Imaging The Black Hole

We developed ways to generate synthetic data and used different algorithms and tested blindly to see if we can recover an image. We didn’t want to just develop one algorithm. We wanted to develop many different algorithms that all have different assumptions built into them. If all of them recover the same general structure, then that builds your confidence.

The first image of a Black Hole

Katie Bouman was a junior member on the imaging sub-team involved in the project, according to CNN. Over the course of her research, she was a PhD candidate at the Massachusetts Institute of Technology (pursuing a degree in Electrical Engineering and Computer Science), then a postdoctoral fellow with the Event Horizon Telescope. The latter is an organisation that aims to “directly observe the immediate environment of a black hole,” per its site.In the fall, she’ll be an assistant professor at the California Institute of Technology.

According to CNN, Bouman wrote an imaging algorithm in 2016 (back when she was a PhD candidate) which would eventually lead to the image the world got to see today. Her algorithm, along with several others, helped scientists piece together a ton of data received through telescopes into the photo of the black hole.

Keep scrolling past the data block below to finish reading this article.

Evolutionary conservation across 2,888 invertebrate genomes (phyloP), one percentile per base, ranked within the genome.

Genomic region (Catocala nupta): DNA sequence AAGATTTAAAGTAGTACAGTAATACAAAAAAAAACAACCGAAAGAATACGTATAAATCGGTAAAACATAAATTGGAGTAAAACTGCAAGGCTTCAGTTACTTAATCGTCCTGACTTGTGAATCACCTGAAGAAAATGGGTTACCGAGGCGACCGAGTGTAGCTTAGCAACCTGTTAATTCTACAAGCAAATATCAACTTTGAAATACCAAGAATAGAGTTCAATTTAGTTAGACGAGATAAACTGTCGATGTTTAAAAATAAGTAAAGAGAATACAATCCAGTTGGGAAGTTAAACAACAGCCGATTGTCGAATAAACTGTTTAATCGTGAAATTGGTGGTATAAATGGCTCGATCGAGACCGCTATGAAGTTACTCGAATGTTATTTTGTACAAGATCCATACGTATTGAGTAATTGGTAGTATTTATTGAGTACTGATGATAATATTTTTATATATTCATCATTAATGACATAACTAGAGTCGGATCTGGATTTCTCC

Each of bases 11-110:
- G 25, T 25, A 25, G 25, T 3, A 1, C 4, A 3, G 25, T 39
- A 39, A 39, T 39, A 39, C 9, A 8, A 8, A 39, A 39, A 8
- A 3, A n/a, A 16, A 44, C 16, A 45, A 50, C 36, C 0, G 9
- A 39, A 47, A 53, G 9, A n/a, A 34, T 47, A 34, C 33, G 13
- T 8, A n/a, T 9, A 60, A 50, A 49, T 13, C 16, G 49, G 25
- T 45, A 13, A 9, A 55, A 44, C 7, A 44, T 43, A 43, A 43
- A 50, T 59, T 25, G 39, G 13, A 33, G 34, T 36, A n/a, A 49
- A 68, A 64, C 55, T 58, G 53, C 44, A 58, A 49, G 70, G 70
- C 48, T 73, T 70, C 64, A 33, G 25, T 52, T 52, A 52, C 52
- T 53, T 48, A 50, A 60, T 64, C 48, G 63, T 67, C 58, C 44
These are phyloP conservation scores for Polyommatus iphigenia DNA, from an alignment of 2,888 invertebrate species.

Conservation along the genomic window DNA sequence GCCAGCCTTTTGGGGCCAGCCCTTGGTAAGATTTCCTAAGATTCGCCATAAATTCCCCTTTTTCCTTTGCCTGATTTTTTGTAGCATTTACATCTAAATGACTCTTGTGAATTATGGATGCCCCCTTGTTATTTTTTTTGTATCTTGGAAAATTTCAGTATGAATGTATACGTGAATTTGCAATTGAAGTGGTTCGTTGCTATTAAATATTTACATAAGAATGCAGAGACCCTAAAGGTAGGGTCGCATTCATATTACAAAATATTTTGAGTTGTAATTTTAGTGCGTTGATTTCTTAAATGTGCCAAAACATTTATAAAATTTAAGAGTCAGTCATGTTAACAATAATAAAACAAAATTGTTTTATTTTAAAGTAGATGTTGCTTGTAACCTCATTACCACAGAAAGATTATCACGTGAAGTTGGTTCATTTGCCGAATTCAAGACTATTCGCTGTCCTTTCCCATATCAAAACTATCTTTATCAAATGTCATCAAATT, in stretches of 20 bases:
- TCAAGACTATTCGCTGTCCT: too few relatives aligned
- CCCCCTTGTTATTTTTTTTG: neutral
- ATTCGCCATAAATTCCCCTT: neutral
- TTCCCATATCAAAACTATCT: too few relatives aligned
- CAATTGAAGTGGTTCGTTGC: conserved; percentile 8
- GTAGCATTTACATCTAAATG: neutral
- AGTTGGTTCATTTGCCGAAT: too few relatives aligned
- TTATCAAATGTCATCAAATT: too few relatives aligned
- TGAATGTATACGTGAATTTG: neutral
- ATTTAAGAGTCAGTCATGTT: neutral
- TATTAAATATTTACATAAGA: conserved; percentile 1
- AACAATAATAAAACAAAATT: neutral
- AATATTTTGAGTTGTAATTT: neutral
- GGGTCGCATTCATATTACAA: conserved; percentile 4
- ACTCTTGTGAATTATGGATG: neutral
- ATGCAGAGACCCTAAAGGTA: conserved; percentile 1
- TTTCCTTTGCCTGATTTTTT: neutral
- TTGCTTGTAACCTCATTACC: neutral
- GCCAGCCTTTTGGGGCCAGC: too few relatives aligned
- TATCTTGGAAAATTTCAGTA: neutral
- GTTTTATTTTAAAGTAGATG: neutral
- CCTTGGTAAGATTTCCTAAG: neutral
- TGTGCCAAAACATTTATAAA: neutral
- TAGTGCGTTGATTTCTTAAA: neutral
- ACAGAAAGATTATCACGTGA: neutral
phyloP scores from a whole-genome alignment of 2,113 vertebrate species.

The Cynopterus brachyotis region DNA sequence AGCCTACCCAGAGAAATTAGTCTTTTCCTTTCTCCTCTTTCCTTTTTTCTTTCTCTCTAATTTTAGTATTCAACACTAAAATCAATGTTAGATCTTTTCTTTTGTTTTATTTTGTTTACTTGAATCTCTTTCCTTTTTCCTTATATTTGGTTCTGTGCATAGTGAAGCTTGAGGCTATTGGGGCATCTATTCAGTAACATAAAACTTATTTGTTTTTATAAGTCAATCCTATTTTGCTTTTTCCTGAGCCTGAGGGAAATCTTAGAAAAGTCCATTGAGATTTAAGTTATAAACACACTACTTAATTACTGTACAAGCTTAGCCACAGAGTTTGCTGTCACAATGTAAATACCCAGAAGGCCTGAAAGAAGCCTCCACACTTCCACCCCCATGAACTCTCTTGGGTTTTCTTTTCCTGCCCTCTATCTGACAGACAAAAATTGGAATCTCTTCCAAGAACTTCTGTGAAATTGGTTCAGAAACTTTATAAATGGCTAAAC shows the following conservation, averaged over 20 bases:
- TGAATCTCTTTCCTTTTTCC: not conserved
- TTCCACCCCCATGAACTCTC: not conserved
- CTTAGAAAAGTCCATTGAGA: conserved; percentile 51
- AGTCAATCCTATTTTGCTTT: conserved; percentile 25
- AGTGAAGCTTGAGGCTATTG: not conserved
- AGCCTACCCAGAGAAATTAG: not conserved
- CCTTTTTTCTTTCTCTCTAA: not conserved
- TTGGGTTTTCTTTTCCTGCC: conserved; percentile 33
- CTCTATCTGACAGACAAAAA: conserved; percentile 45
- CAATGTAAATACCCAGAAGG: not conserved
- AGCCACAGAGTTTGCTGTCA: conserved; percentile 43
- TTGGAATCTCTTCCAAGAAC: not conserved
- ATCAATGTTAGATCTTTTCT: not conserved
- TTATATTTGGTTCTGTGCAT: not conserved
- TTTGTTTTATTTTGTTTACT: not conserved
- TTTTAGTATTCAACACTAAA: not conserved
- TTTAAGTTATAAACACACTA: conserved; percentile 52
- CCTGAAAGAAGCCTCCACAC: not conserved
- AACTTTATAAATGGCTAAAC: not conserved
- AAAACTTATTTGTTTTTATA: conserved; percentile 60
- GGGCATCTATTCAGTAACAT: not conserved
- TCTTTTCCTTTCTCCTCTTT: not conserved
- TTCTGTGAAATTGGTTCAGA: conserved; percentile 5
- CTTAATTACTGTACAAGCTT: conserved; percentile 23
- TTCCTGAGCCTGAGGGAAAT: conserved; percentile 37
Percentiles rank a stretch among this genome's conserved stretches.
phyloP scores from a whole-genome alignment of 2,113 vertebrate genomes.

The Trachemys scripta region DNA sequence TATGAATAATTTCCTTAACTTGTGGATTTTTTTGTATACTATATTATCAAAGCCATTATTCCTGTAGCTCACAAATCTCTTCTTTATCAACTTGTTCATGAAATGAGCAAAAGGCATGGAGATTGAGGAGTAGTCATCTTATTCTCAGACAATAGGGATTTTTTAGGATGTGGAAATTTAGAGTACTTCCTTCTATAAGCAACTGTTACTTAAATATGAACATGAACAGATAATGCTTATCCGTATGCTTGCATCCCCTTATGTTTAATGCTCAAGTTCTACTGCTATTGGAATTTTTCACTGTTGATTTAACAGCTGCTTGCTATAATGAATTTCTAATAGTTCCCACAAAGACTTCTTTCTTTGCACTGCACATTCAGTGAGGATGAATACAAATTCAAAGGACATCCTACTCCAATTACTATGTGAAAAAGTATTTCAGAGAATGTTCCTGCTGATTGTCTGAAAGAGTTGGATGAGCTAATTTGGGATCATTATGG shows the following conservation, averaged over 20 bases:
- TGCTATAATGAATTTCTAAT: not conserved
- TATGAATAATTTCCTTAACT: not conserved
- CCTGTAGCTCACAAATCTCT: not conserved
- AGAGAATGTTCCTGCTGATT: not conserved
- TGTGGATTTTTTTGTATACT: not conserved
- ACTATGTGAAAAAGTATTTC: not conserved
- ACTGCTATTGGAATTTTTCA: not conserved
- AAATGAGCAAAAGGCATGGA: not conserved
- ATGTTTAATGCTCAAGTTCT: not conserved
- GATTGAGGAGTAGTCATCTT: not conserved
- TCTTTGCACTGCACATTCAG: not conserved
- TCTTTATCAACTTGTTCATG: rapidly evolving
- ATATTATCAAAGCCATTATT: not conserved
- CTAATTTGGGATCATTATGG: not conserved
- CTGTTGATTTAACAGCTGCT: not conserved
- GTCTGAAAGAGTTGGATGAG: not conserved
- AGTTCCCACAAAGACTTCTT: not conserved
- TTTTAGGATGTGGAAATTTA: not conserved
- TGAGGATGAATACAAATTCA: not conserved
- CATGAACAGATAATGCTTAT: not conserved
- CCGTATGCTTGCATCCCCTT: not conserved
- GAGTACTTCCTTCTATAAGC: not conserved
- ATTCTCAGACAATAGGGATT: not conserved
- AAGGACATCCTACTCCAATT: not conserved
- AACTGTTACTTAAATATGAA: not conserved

During a TED talk in 2016, Bouman explained what her team was trying to do. She noted that the black hole they were aiming to take a picture of was so far (over 26,000 light years away) that you would need a telescope the size of the Earth in order to see it. “However, as you can imagine, building a single-dish telescope the size of the Earth is impossible,” Bouman said. “…[But] by connecting telescopes from around the world, an international collaboration called the Event Horizon Telescope is creating a computational telescope the size of the Earth, capable of resolving structure on the scale of a black hole’s event horizon.”

She continued, “Each telescope in the worldwide network works together. Linked through the precise timing of atomic clocks, teams of researchers at each of the sites freeze light by collecting thousands of terabytes of data. This data is then processed in a lab right here in Massachusetts.” In other words, instead of trying to capture the black hole once, the organisation worked to capture it from thousands of different angles, putting all of those pieces of data towards creating that one image.

MIT’s Katie Bouman with the huge stack of hard drives used for Messier 87’s black hole image data